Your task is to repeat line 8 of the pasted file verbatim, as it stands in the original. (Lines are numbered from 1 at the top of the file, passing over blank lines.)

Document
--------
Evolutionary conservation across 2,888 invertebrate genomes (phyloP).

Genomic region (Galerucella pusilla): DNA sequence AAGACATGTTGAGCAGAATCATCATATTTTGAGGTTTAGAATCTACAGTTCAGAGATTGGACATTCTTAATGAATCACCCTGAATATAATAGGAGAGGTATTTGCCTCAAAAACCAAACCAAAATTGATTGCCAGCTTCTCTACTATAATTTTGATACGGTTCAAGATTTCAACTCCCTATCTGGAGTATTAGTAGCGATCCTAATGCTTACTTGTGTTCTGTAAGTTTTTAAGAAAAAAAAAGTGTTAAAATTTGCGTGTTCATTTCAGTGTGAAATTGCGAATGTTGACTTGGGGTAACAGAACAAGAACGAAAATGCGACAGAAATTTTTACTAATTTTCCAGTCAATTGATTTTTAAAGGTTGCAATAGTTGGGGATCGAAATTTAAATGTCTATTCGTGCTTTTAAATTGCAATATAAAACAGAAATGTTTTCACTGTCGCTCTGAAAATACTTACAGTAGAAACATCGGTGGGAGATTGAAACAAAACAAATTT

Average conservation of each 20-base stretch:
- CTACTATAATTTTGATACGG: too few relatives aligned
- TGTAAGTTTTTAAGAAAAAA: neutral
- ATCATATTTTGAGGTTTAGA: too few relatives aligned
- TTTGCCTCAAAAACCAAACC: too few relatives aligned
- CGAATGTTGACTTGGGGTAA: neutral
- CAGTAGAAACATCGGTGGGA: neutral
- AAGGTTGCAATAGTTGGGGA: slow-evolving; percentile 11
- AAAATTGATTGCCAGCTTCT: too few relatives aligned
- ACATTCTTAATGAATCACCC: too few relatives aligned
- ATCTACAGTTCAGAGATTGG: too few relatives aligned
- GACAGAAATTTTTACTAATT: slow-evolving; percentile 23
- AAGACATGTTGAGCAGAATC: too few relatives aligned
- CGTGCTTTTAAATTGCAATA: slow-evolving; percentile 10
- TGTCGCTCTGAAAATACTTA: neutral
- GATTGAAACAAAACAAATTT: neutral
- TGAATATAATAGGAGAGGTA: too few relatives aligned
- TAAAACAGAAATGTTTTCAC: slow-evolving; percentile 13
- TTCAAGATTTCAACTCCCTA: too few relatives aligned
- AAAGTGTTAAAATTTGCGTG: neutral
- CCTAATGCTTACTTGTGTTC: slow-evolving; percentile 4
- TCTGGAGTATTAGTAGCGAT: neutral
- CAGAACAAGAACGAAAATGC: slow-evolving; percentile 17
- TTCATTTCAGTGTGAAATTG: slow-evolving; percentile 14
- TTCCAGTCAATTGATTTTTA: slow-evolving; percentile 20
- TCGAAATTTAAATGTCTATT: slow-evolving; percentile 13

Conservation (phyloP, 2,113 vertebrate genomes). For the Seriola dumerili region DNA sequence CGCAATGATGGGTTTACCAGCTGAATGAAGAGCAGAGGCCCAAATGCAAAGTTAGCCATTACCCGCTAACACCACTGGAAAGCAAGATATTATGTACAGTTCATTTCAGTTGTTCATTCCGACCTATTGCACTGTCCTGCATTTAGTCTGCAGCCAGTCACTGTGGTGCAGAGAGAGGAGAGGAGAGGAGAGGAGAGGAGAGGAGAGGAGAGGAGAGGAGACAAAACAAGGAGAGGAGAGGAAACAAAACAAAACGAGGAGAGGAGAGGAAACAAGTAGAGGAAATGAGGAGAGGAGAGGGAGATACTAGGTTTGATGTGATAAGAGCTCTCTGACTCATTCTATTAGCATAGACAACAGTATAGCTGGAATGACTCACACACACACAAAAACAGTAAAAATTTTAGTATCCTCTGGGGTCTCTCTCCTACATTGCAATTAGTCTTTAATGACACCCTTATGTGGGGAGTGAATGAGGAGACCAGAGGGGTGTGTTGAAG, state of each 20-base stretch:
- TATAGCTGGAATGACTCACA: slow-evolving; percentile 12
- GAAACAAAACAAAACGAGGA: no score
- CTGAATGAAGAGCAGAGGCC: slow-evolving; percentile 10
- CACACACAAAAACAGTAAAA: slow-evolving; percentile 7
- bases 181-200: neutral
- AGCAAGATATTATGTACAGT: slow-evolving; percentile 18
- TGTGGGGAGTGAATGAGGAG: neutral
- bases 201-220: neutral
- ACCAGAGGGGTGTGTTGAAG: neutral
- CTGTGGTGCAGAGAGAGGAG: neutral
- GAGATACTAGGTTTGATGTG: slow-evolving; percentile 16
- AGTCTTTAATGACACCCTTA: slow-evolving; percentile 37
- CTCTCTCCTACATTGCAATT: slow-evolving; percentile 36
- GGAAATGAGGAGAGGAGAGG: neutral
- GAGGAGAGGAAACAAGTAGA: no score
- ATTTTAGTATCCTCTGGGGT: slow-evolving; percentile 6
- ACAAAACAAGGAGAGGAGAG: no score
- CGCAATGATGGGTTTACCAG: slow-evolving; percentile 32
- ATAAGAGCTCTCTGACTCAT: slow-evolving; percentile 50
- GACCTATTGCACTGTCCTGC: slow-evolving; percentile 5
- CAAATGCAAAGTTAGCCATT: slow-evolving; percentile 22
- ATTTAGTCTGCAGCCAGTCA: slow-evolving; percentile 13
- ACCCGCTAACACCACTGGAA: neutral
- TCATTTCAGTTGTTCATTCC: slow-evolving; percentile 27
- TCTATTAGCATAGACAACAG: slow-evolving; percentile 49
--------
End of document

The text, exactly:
- CGAATGTTGACTTGGGGTAA: neutral